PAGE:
It is hard getting a coaching job in soccer, but it is even harder keeping a job. About as frequently as the wind changes direction, teams lose patience or grow bored of their coach and feel the compulsion to cut their losses and go a different route.
Sometimes it is for a justifiable reason, but often no real reason can be determined. It is considered to be part of the game like insane refereeing calls, and large bellied gentleman wearing next to nothing in the cold.
Yet something odd is happening in Major League Soccer this season – no coaches have been let go. Despite the season being close to three quarters done, no coach has been given the pink slip. Barring a miracle or perhaps further implosion by Colorado Rapids coach Pablo Mastroeni, no coach will lose their job.
To put this in perspective since the league was founded in 1996 the lowest number of coaches that were either fired or resigned was one (2000 and 2002-2004).
While a person could chalk that up to the league being in its darkest hours and teams cutting costs wherever possible, but even then at least one or two coaches would get the axe.
Major League Soccer has been known to buck the norms of club soccer for decades. When the league was first founded, MLS instituted non-soccer ideas like a running penalty shot, backwards clock, All-Star Games, playoffs, and the Eddie Gaven phantom substitution. All of these things are frowned upon in a traditional soccer league and so is sticking with a coach.
Now this is not necessarily a bad thing. Far too often coaches are given a short lease and not enough time to actually do anything of value. No longer are teams just 18 players picked up off of the street. There are reserves teams and youth academy teams that go back to six or seven year olds.
Teams need strategies, ideas, and objectives and those cannot be achieved when teams are flipping coaches faster than McDonalds flips hamburgers.
Teams like Barcelona and Chelsea can get away with it because of the sheer number of ex-players who are familiar with their model. But in MLS, with a league that is 20 years old, the coaching pool is finite.
So the question is why are there so few firings this season? Of course the easiest answer would be that every coach is doing a great job. There does seem to be some truth to this when one considers that there were seven coaching changes this offseason and that the league has added two new teams in Orlando City SC and New York City FC.
Perhaps owners and team management realise that it takes time to get an organisation together and to get players to buy into a system.
That sounds nice but unfortunately that is not the way that teams operate. At the drop of a hat coaches are fired and replaced not just within MLS but across the entire league.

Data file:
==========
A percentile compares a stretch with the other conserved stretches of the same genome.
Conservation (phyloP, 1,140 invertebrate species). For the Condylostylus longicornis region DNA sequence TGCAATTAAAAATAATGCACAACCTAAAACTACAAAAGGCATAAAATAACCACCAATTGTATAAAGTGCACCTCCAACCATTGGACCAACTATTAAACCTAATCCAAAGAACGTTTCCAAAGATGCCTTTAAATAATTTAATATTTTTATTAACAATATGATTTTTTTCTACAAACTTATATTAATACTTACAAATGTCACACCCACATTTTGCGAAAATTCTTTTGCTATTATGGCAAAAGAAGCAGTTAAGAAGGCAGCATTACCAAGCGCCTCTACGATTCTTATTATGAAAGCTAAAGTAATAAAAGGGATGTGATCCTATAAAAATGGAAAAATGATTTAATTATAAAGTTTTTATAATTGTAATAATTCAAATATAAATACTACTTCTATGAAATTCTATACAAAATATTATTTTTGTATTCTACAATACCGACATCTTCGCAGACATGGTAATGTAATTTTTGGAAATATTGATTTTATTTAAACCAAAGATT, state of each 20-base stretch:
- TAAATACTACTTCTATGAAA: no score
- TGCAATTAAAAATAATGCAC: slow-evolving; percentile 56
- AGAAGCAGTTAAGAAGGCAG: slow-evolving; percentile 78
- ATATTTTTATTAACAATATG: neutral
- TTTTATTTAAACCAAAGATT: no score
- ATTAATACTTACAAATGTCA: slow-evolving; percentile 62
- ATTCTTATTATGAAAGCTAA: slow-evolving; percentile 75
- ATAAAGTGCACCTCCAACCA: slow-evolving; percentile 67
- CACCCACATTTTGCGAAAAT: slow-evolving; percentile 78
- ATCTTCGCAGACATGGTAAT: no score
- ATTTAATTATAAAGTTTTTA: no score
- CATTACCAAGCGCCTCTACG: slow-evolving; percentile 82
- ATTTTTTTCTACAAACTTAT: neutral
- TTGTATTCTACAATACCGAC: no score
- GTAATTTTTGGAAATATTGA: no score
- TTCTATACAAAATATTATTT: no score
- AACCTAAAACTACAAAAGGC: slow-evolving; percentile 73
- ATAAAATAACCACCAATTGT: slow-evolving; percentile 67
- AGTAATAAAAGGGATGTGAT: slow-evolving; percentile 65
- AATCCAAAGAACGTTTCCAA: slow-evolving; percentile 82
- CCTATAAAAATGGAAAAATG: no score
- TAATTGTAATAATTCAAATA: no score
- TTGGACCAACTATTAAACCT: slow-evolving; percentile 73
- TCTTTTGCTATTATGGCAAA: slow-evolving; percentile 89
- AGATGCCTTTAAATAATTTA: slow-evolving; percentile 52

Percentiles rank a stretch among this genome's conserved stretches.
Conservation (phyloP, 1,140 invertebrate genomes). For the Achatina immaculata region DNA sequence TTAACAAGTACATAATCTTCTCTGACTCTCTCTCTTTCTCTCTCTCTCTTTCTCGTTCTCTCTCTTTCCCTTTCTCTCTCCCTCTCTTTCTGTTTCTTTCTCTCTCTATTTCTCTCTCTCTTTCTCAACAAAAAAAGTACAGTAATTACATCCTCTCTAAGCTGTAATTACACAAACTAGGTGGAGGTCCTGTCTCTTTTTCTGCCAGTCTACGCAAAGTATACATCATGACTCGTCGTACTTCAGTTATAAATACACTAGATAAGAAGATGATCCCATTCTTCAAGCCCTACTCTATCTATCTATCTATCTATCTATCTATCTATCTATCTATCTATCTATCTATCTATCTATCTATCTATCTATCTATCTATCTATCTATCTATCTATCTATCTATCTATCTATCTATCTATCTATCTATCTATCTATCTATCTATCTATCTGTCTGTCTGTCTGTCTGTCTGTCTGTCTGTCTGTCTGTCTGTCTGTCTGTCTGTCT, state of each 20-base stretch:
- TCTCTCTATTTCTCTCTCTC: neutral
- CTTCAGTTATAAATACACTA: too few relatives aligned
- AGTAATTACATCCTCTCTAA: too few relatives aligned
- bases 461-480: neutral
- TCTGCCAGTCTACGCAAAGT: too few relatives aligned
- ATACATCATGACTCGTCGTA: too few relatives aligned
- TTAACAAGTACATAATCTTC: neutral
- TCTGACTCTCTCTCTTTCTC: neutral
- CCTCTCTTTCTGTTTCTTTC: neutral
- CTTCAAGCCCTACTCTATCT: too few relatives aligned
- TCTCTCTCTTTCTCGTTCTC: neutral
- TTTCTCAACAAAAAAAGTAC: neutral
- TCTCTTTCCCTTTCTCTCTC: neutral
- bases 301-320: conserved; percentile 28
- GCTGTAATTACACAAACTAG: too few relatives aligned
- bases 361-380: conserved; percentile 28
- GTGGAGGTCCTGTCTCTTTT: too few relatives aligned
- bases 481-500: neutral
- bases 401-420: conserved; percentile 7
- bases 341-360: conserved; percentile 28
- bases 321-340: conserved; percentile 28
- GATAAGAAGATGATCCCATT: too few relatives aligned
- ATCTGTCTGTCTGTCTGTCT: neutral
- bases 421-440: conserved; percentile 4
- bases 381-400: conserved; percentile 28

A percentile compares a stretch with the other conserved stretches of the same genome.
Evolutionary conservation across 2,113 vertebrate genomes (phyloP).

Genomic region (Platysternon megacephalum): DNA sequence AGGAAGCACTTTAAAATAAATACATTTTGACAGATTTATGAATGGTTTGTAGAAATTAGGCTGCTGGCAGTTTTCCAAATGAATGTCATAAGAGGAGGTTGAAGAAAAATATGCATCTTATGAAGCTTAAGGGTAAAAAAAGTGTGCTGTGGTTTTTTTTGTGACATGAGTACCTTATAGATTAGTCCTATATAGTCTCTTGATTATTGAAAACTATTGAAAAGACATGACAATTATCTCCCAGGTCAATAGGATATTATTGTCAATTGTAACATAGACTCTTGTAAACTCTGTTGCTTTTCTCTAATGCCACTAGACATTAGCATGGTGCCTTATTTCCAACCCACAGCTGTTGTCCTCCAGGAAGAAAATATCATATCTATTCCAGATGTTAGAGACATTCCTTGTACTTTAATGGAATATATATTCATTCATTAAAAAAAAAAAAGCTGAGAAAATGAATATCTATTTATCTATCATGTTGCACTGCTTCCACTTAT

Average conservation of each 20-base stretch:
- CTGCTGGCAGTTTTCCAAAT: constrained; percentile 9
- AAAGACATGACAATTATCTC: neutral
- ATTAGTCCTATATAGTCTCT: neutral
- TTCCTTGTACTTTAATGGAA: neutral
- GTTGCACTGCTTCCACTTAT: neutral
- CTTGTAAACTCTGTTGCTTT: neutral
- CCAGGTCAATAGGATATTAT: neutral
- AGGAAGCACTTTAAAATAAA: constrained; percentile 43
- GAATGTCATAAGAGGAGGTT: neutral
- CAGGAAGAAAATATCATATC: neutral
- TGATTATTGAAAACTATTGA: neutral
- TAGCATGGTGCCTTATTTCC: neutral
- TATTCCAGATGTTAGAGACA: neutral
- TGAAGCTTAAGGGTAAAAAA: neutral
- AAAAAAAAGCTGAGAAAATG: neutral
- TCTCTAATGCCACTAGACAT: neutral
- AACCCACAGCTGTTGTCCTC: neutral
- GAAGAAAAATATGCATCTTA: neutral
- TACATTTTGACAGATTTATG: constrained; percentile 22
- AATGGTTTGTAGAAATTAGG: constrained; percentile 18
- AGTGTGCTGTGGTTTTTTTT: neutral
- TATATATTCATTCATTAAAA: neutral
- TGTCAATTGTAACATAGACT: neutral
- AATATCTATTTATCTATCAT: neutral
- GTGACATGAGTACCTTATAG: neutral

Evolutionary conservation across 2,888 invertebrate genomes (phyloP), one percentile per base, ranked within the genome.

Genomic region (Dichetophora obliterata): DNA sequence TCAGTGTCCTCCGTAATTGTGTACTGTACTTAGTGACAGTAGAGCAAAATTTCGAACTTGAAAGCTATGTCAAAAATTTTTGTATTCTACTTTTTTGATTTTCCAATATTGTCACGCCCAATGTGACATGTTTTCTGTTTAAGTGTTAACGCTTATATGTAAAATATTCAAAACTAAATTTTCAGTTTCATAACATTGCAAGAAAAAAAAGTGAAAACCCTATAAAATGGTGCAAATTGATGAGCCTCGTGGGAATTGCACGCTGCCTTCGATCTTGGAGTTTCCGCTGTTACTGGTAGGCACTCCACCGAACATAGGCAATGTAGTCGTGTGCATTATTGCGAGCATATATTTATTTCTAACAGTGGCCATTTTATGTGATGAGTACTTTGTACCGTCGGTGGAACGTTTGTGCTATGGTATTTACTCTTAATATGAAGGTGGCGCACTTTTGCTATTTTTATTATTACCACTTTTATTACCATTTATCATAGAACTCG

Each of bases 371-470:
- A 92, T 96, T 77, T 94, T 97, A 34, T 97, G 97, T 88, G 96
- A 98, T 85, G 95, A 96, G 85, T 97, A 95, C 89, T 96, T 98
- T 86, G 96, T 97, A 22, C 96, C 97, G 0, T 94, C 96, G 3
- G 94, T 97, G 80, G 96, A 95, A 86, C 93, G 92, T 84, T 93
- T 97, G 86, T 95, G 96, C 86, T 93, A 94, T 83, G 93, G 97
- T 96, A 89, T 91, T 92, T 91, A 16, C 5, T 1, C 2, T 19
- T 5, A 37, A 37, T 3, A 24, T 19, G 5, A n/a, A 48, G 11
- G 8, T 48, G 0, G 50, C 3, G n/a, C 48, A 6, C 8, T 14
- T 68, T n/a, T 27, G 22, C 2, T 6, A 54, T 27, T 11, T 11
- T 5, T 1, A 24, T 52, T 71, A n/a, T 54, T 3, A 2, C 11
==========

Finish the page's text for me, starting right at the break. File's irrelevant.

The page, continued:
Although it is very likely that teams such as the aforementioned Orlando and New York are willing to wait since their teams are expansion sides, but even those teams have expectations.
Do you think Andrea Pirlo, David Villa, and City Football Group are excited about NYCFC being in 7-11-7 (Wins-Losses-Draws) and being in seventh place in the Eastern Conference?
The second reason seems to tie into that thought – since six teams from each conference make the MLS playoffs very few teams are actually out of the running for the MLS Cup.
It is a sad reminder for why winning the Supporters Shield is almost useless, that for no matter how a team does during the regular season as long as they limp into the playoffs they still have a chance at winning the league’s top honors.
In the end mediocrity has probably saved a few coaches jobs this season. Anytime a coach is looking like they may be axed the club somehow gets on a mini roll and gets within three games of the final playoff spot or to the second or third spot in their conference.
There’s no real justification for why Mastroeni has kept his job after having a 5-9-9 record other than he is a team legend (he led the team to their only MLS Cup victory in 2010) and that the squad is still only eight points out of the final spot in the Western Conference.
But again coaches have made similar runs in the past and still found themselves with a pink slip. This happened just last season with Toronto FC and coach Ryan Nelsen.
Although Toronto’s season had sputtered a bit, the club was within three points of their first-ever playoff spot when management decided to fire Nelsen. The Canadian outfit continued their downward spiral and find themselves on the outside of the playoffs yet again.
Of course cost also plays a major factor in a coaching decision. Teams in MLS are not like teams in Europe where they can assume the cost for multiple ex-coaches. Nor is this South America where they can simply not pay them.
A coaching change could cost a team two to three years of development at both the senior and youth levels. So teams seem more willing to wait on coaches and fulfill their contracts rather than go with another unknown.
While there is no particular rhyme or reason for why this year is different it seems to point to the conflict that is inherent in the league. Is it a league that is more tied to the traditional roots of football where managers can be let go at the drop of a hat?
Or is it a league that still considers itself more tied to the traditional aspects of North American sports where aside from a few lone examples (Oakland Raiders and Washington professional football team in the National Football League) teams tend to keep their managers for the duration of their contract.
It is another interesting facet of the growing development of the game in the United States and Canada and something that will certainly be worth keeping an eye on in the future.